I have seen many companies that are using MD5 to hash their passwords, and it seems like most of them don't want to change algorithm. My question is why are they still using it?

Many say that MD5 have big weaknesses and is too fast so it can be easily brute forced, but I'm mostly oriented at phpBB and MyBB because I saw that they also use MD5 for password hashing.

Also even if is opinion based, maybe they choose MD5 instead of other hash algorithm, because of some reason.

closed as primarily opinion-based by PwdRsch, Anders, Xander, Arminius, S.L. Barth Dec 17 '16 at 7:34

Many good questions generate some degree of opinion based on expert experience, but answers to this question will tend to be almost entirely based on opinions, rather than facts, references, or specific expertise. If this question can be reworded to fit the rules in the help center, please edit the question.

  • We try to avoid questions that are primarily opinion-based, or that are likely to generate discussion rather than answers. – Krishna Pandey Dec 16 '16 at 22:25
  • 2
    Very similar to the recent Yahoo question (security.stackexchange.com/questions/145415/…) and just as likely to be based on opinions rather than first-hand knowledge. – PwdRsch Dec 16 '16 at 22:28
  • I think phpBB and myBB use PHPass, which does at least add a salt and a couple of rounds of hashing to MD5. I suspect these projects do it for backwards compatibility. PHP didn't get decent built-in password hashing until somewhat recently and PHP users tend to use very outdated versions. – Alexander O'Mara Dec 16 '16 at 22:31
  • answer like the company just choose md5 is also acceptable, but maybe there is something that is because they want to use md5 instead of sha – Daniel Dec 16 '16 at 22:31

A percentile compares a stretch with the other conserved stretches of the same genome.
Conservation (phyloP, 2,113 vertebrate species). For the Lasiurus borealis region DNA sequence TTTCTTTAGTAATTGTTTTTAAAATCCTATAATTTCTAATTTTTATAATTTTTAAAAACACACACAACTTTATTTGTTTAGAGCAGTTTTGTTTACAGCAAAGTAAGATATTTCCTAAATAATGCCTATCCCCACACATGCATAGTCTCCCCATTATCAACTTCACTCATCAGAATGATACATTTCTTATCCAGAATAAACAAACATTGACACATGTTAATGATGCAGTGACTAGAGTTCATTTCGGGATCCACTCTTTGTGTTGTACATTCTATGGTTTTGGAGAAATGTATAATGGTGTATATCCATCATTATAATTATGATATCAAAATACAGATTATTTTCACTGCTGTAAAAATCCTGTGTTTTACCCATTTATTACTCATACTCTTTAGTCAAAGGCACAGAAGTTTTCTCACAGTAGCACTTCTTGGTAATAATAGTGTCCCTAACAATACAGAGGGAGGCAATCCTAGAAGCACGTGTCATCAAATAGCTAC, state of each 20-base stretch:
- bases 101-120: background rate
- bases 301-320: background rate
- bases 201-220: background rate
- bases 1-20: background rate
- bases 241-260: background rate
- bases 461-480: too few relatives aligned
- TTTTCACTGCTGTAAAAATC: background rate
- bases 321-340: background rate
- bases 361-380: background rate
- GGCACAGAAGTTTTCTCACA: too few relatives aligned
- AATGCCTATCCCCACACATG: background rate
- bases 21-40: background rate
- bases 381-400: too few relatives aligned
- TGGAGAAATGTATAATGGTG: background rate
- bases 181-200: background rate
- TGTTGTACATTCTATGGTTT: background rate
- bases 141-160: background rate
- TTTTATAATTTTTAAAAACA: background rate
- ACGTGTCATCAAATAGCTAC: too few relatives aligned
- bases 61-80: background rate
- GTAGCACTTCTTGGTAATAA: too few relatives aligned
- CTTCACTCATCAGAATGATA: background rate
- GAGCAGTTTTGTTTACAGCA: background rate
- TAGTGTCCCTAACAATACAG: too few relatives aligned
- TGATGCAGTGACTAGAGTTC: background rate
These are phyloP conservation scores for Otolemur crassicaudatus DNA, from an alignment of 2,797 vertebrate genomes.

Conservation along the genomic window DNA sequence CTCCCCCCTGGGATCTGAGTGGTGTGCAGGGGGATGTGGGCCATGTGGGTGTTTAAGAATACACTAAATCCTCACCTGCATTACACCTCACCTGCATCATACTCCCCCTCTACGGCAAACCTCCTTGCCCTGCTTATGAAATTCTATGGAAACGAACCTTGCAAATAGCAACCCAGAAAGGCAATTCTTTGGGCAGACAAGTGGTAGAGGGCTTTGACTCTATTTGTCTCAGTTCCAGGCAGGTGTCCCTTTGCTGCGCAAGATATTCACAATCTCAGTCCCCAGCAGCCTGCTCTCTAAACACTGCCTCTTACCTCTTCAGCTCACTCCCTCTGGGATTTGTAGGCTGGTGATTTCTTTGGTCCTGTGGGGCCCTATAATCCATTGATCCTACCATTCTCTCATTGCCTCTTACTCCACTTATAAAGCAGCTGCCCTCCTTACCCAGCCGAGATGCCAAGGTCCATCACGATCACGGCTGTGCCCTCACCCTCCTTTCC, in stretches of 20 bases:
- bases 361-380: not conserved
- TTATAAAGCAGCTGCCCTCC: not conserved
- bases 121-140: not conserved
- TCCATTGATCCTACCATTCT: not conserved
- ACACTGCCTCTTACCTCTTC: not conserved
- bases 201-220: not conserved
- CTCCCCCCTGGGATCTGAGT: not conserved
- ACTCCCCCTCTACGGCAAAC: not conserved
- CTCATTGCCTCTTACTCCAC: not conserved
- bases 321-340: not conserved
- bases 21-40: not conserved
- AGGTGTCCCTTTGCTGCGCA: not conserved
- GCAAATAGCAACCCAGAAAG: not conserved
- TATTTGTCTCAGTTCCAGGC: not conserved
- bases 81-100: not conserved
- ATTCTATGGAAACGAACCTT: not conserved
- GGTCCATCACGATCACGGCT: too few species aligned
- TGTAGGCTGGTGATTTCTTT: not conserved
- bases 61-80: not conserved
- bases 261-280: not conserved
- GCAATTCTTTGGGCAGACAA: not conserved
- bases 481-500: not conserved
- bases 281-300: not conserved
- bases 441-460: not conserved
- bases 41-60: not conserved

• If the question is "Why did Yahoo stick with md5?"? then, to my knowledge, the info probably isn't out there yet to answer that well. If the question is " What are common reasons that large companies might stick with highly outdated password hashing methods?" that question strikes me as probably "answerable." Even if in a general way. (Assuming it's not a duplicate.) – mostlyinformed Dec 16 '16 at 23:49

The most probable reason is cause programmers rarely are security wise trained. In most cases they aren't interested in searching best practices or they don't have the time

With this in mind a programmer may take a look at MD5, a widespread hashing function, mentioned in a lot of books and forums as a fast hash function with short output and see it as a well optimized function in aspects of timing and space consumption

And once the system is made any change is painful, specially when programmers are awarded for developing new functionalities fast. Security needs to be at the begining of the software development process and should be reviewed in a regular basis, something that some companies see as a slowing step

But it's just speculation

  • For a great many companies, this would be a great answer. But for a company with the size, resources, and organizational experience of Yahoo...there had to be security people, inside the org or out (probably both) saying that this was.inadequate. As for why those people weren't listened to (as late as 2013)? At this point, I don't know that there's enough publically-reported info to do anything but guess. (Yahoo would be far from the first company to let defense-in-depth measures go by the wayside. But, as I said, right now the specific reasons for that in Yahoo's case remain hazy, AFAIK.) – mostlyinformed Dec 16 '16 at 23:35

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